Would Any Know This Bell Makers Mark ?
January 28, 2016 at 8:03 am #24152Diane Louise PaulParticipant
I made this English Bridle graduated bell set for a very good customer of mind. she bought the bells at a antique show. The cow bells have a maker Mark on the bell. Would anyone know about these cows / sheeps bells as I am not sure are they cow or sheep bells or are they use on both animals? They have a great sound and I wish I own this set of bells.
Click on picture to enlarge and see maker’s mark.
- This topic was modified 4 years, 7 months ago by Diane Louise Paul.
January 29, 2016 at 10:27 pm #24158
Hey Diane! Welcome!
That’s a nice set of bells!
You don’t give the size, but I am going to suggest that they are about hand size each. That would typically make them for smaller animals like sheep and goats. Thin tin bells are typically used with those animals because of weight and that they are a bit easier on them (don’t rub them against posts etc. as much) so the ‘lesser’ metal will suffice.
Cow bells tend to be larger, thicker, and heavier. Cows are much rougher on bells (rolling on them, rubbing them against things, Heavier heads when sleeping on them, etc.) so thin wall tin ones get damaged very quickly.
You would need to give more information (size, type of material (I am assuming tin from the photo – does it hold a magnet for example?), where found) that kind of thing. It all helps.
Maybe someone out there recognizes the marks but there were a lot of manufacturers of this style of bell.
I’ll post a couple of “sheep” bells here, see what you think. (Two basic styles!) I’ll add another reply with a couple of “cow” bells for comparison, next.
Hopefully we will see more of your projects in this line too!
- This reply was modified 4 years, 7 months ago by Garry.
January 29, 2016 at 10:28 pm #24161
January 29, 2016 at 10:40 pm #24168
I just re-read my reply and think I may not have indicated strongly enough that these bells were also used with cows, but not very often because of the reasons listed. But if other concerns are over riding (expense for belling a large number of cows, for example) then that style could indeed be used on a cow. But yours appear to be in pretty good shape and slightly smaller than what I would expect on a cattle beast! (again I am guessing at the size and metal type/thickness though, you really didn’t say.)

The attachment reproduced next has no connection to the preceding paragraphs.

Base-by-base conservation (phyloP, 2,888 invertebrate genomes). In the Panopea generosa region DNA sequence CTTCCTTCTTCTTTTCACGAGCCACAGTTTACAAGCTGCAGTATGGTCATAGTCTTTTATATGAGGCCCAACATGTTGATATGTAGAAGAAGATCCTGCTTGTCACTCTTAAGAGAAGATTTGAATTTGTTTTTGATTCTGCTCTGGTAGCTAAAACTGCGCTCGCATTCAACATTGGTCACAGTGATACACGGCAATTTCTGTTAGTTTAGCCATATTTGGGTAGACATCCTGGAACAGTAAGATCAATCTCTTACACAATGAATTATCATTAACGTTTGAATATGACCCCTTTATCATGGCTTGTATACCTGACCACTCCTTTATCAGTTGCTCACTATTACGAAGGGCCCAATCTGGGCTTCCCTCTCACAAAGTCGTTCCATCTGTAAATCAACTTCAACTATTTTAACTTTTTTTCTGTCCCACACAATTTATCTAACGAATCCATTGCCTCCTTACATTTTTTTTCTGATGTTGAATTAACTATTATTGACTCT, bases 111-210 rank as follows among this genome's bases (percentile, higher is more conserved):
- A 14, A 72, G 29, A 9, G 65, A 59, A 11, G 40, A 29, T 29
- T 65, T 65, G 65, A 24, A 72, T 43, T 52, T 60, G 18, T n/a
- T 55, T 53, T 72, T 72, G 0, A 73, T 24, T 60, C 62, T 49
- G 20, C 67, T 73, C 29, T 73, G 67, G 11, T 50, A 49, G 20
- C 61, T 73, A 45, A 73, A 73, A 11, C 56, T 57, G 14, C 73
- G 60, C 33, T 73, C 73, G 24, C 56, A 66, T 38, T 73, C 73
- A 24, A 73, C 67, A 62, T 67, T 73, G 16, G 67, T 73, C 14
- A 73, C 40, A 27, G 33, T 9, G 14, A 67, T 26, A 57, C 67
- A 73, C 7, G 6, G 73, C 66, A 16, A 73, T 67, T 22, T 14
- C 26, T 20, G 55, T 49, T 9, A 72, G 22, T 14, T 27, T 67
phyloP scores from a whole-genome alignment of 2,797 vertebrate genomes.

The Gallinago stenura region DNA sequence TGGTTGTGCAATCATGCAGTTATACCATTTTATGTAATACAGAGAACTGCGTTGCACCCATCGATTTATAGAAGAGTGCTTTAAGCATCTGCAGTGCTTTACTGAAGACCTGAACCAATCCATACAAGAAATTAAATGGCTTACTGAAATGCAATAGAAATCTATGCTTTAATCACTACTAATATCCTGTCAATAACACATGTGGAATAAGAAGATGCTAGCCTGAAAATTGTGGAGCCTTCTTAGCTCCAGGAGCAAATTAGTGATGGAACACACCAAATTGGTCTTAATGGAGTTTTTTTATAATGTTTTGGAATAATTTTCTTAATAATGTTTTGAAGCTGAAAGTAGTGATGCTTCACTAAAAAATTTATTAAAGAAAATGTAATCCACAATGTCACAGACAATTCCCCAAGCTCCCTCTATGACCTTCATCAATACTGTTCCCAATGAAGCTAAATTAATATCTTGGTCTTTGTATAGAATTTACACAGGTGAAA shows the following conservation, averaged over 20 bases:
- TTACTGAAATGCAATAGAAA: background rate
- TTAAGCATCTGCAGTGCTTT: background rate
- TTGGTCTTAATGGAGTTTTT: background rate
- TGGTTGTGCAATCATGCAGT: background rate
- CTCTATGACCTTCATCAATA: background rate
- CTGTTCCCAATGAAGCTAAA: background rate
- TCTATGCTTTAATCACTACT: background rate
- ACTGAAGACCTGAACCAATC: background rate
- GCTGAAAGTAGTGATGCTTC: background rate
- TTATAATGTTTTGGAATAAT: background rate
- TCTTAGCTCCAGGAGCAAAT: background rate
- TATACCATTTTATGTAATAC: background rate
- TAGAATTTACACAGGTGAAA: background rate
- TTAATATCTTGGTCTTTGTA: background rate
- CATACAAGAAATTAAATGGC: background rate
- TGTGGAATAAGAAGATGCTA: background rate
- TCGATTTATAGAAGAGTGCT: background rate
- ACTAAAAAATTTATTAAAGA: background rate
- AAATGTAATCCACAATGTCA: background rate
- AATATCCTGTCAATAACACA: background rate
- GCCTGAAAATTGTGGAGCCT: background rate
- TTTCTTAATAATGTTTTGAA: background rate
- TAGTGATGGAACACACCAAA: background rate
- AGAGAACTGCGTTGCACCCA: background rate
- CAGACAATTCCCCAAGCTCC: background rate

But here are a couple “cow” photos ‘modelling’ your style of bell.
January 30, 2016 at 8:50 am #24171Diane Louise PaulParticipant
Hello Garry ,
Happy New Years to you. Thank you so much for all this information. The size of the bells are from little undar 5 inches to a little over 6 inches. Next time I will get more information before a post again on a bell. I never thought to see if it hold a magnet. They are Thicker and heavier made type of bells that why I was think cow. But was not sure if they use them on goats or sheep now I know. Only the second bell from the top has a marker mark on it and you can tell it was use as it has knee marks on both side of the bell, the other size has has them all across the bell quite deep. The person that bought them at the antique show never got any information about the bells at all. Around here When I buy any bells I never get any information from dealers they just say it’s a bell only if I buy a bell at one of our bell meeting do I get some information about the bell. I had this type of bell before but they were not thick and heavy like the ones in the photo. Garry thank you so much for your time.
Diane Louise Paul
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